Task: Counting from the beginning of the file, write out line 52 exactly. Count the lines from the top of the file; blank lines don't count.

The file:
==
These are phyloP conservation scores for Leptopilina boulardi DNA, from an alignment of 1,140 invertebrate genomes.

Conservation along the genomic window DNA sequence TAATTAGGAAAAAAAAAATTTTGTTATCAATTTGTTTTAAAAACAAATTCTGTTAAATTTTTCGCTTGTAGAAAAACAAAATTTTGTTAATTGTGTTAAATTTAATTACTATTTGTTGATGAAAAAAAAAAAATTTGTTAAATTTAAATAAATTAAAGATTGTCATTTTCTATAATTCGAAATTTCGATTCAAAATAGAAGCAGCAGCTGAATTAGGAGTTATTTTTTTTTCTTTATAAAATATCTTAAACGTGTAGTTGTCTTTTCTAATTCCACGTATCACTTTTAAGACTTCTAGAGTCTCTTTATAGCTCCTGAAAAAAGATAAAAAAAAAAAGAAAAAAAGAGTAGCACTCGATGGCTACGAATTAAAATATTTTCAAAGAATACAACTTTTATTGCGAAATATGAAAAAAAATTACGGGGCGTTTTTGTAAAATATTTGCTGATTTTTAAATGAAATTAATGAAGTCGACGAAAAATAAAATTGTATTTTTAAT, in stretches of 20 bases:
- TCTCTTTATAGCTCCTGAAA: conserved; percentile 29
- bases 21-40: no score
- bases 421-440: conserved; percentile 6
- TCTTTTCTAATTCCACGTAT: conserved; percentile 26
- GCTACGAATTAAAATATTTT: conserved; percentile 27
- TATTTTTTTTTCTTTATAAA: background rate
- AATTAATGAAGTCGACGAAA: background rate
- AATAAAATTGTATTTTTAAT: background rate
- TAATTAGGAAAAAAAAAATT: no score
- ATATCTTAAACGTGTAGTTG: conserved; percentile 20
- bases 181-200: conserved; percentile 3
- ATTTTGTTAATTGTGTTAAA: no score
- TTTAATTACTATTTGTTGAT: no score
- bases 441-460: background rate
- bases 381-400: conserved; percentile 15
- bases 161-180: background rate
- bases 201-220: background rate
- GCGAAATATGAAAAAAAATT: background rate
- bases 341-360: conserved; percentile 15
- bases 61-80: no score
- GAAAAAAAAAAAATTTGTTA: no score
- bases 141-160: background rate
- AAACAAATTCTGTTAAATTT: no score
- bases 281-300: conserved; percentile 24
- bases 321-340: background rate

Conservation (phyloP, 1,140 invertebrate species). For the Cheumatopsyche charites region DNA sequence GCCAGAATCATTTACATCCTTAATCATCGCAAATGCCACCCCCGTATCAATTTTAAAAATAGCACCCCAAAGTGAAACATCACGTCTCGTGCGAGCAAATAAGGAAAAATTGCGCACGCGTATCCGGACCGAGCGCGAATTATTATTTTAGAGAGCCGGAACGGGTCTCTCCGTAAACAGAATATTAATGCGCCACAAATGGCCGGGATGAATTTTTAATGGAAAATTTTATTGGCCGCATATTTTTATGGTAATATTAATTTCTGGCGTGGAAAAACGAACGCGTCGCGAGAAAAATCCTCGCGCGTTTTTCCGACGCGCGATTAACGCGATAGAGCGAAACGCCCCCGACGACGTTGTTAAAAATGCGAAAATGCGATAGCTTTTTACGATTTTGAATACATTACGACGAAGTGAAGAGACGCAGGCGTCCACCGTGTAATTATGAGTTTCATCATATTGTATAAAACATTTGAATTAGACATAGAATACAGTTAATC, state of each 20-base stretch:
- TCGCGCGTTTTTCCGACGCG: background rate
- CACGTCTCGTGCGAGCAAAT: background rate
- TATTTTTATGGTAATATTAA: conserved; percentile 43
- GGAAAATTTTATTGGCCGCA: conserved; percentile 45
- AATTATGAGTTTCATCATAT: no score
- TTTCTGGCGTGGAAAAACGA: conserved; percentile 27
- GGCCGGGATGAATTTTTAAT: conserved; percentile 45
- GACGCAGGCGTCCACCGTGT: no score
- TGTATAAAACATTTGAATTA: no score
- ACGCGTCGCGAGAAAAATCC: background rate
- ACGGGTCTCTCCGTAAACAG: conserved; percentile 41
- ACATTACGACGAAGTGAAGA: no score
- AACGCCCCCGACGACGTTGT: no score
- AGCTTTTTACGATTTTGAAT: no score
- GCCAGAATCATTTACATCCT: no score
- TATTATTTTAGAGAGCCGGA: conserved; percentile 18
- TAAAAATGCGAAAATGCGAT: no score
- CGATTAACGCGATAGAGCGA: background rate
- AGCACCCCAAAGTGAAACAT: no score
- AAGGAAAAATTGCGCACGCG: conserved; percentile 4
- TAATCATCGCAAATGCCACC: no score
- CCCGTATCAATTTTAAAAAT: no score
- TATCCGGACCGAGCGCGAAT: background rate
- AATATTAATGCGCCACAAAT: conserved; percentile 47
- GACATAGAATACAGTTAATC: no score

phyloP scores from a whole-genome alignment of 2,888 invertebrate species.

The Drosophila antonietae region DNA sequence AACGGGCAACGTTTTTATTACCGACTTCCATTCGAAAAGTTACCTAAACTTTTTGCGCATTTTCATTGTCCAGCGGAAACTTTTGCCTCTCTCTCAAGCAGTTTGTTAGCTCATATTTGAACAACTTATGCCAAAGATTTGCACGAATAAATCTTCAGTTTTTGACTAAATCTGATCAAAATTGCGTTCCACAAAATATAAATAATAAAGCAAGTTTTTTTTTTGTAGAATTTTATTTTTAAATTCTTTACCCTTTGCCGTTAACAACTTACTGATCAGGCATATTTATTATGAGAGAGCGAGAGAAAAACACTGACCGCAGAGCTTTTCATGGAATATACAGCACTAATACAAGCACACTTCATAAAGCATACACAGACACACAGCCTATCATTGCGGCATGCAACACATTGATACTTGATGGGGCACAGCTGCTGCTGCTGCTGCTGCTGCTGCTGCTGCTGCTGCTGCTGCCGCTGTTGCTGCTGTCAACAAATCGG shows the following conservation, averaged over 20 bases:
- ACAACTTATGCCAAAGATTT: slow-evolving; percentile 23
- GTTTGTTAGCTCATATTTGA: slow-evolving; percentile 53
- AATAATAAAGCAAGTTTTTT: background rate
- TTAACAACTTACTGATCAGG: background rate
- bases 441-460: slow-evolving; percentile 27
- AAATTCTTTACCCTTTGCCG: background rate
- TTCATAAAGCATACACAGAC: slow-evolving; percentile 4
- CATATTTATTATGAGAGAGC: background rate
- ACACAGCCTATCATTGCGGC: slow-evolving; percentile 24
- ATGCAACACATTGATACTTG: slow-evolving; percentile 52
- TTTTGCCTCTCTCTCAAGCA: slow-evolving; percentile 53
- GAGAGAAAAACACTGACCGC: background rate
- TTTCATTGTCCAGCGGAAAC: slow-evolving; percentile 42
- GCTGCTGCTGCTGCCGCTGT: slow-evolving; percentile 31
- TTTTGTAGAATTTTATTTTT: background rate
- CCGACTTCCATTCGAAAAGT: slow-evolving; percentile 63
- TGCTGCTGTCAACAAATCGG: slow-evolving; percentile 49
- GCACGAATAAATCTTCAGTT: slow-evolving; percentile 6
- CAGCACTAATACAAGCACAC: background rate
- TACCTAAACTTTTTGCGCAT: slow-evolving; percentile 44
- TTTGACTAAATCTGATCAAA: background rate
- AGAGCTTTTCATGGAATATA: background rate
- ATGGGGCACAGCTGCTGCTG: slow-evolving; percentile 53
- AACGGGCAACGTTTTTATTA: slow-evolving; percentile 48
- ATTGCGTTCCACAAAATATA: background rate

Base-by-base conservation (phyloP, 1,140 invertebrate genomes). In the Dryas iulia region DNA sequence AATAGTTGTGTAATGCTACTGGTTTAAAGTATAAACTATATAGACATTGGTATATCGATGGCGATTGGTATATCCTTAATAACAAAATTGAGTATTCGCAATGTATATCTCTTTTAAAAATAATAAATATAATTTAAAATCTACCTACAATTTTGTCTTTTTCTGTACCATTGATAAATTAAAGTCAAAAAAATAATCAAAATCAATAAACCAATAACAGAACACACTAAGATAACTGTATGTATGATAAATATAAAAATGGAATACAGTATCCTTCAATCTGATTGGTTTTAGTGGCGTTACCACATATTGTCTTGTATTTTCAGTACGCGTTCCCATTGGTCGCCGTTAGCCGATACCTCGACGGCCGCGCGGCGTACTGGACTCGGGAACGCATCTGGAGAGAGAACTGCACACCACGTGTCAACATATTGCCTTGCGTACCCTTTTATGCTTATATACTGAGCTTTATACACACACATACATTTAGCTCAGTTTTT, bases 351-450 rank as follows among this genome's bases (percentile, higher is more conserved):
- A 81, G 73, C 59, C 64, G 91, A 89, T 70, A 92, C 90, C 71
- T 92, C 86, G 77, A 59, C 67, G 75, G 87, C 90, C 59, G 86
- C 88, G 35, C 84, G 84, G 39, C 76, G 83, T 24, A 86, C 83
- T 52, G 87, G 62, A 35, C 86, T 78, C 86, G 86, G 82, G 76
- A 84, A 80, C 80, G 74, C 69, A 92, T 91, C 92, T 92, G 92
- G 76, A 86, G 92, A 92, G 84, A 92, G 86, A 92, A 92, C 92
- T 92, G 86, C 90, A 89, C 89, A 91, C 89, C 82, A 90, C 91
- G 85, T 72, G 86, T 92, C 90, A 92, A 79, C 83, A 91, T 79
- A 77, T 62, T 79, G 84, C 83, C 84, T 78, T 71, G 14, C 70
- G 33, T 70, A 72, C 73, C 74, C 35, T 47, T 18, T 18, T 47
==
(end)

- AATATTAATGCGCCACAAAT: conserved; percentile 47